Magazine article The Spectator

The Spectator's Notes

Magazine article The Spectator

The Spectator's Notes

Article excerpt


Such is the strange rhythm of politics that this turns out to be the most successful Conservative conference for many years. George Osborne, who only a week ago people kept telling me was a disaster, put in a commanding performance. His promise to lift the threshold of inheritance tax to £1 million did not provoke contempt for reverting to a 'core vote' strategy. Some say this is because, though not many pay the tax now, millions expect to one day. I suspect, too, that people actually like the idea that inheritance tax threatens them because the threat is a sort of status symbol. To say that you worry about it implies, without stating, that you have expectations, a concept beloved of the middle classes. My astute colleague George Jones also makes the point that Gordon Brown's recent public appearance with Lady Thatcher may well have removed a big psychological reason for voting Labour.

If he calls an election soon, he cannot try to frighten people with the Tory bogeywoman now that he has been seen grinning with her.

With one bound, Mr Brown has set David Cameron free.

This is the last time, I hope, that I shall have to write from this dateline. Labour has cast off Blackpool, and the Conservatives say that this is their last conference here. I have always tried to resist the southern view that Blackpool sums up most of what is grisly in British culture, but I cannot honestly say that I expect ever to return. Now Roberts's Oyster Rooms say 'pizza' in neon lights at their counter that once offered dressed crab.

There is nothing to bring one back.

But Blackpool usually made the most exciting party conferences. The difficulty of getting there (you have to change trains from almost anywhere) meant that people came, stayed, plotted, argued and enjoyed themselves. In the days of easy security before the Brighton bomb of 1984, the public came and went freely. I was surprised, for example, to come across prostitutes in the bar of the Imperial Hotel, in innocent conversation with Robin Day. I also remember the extraordinary intensity of the hatred that Labour felt for us, the press, in the early 1980s. They put us in a pen and yelled abuse at our 'disgusting and vicious smear campaigns' (always the same phrase). Even more savage was the antiThatcher 'right to work' mob in 1981, which jostled us as I approached the Winter Gardens steering T.E. Utley, who was blind, on my arm. At Labour conferences, old trade unionists like Alex Kitson, sitting on the platform, would put down female speakers by calling them 'lassie' and 'pet' and telling them to draw their remarks to a close. Then there were the extraordinary speeches by Michael Foot as leader. Although Footie was said to be a great orator, these platform efforts were truly appalling. They were jerky, ill-prepared and rambling. Do I remember Mr Foot pulling a yellow cutting of a Times leader about India and the Bomb from his pocket and reading out large bits of it, for no apparent reason, or am I dreaming it? The vanity and sentimentality of the man!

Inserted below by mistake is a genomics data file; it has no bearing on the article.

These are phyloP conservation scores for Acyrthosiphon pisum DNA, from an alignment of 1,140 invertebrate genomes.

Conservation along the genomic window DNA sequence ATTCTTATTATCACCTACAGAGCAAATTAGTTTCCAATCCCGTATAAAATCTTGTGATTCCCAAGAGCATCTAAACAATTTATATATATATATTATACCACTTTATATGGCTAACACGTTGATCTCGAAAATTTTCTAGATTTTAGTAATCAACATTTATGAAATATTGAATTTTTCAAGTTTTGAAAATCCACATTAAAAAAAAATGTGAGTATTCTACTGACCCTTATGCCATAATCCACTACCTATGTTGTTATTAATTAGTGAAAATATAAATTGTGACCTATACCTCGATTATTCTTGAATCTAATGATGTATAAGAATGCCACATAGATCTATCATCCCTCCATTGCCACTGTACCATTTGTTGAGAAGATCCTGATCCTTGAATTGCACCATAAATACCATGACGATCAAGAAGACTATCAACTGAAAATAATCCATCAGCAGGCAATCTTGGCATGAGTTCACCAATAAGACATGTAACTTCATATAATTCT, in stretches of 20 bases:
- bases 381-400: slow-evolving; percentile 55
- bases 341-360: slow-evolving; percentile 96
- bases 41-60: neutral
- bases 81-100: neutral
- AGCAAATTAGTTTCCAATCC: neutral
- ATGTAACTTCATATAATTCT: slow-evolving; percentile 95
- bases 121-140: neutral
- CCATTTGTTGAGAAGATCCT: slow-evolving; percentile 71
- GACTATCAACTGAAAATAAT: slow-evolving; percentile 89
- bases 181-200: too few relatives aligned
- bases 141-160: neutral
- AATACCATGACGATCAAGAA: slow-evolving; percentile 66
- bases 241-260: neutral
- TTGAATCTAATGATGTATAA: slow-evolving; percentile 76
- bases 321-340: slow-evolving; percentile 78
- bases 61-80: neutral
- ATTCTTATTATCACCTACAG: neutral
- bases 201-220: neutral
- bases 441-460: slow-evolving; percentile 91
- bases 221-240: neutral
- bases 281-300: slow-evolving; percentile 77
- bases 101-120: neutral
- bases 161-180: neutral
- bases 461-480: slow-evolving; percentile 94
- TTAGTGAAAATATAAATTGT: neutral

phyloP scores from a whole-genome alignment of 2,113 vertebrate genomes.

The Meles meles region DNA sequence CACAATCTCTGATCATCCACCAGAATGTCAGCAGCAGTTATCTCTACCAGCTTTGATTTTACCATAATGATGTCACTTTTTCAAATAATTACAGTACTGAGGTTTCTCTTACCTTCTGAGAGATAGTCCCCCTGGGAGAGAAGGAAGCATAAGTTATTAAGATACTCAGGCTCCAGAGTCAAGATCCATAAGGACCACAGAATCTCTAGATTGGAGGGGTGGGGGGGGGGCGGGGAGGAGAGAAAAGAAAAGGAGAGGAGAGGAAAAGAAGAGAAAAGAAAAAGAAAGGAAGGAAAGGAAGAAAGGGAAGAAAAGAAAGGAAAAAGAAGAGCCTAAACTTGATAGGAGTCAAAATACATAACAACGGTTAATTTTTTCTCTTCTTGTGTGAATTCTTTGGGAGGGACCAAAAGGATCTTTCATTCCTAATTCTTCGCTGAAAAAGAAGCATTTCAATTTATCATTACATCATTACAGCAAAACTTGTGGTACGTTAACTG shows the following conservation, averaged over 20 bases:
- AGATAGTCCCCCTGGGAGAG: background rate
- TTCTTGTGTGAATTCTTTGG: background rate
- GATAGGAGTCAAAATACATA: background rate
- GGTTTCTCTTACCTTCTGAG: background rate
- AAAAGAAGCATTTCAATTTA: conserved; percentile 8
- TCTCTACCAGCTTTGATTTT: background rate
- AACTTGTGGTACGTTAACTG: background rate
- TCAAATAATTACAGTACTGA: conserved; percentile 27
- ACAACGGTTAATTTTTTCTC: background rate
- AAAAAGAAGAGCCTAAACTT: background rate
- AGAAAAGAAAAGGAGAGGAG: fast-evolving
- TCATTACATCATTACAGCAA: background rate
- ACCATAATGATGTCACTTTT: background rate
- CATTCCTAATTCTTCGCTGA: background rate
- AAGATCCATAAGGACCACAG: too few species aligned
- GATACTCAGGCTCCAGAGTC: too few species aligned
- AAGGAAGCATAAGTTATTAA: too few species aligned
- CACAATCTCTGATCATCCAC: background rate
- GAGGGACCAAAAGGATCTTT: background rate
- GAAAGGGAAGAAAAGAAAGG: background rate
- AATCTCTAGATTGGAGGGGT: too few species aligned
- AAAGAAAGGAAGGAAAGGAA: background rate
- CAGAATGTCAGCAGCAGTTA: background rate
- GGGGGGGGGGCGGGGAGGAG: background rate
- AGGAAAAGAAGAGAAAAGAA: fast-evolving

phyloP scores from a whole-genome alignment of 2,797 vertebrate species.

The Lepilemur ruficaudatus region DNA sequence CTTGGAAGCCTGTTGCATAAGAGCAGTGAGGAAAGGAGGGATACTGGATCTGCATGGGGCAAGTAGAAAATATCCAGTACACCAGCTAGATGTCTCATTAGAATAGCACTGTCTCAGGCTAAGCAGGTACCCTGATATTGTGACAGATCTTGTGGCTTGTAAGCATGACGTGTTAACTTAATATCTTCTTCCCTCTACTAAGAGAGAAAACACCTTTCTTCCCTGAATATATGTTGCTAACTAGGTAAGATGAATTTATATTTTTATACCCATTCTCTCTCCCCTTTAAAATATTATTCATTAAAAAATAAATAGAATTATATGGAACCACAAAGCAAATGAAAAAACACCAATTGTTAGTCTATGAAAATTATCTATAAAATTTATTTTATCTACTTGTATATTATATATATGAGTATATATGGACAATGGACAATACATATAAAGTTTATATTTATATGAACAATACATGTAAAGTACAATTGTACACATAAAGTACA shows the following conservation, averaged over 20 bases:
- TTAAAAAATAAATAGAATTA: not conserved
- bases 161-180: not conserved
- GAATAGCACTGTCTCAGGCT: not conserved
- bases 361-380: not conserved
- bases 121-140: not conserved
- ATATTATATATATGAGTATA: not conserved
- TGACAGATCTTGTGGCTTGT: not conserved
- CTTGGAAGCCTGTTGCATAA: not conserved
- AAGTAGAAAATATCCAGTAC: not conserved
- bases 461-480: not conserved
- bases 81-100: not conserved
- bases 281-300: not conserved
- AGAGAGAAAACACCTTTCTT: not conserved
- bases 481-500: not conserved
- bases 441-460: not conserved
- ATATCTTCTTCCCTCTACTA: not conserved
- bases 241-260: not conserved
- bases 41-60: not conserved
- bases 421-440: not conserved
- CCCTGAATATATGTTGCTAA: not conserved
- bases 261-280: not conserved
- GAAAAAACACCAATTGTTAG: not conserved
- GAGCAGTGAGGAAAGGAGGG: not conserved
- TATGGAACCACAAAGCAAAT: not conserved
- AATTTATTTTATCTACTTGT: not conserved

In retrospect, one can see that the Blackpool conferences were exciting because they were still, until about 20 years ago, organised by people who did not think in terms of television. This meant that delegates crowded in in vast numbers, seeking experiences unavailable in their living rooms. …

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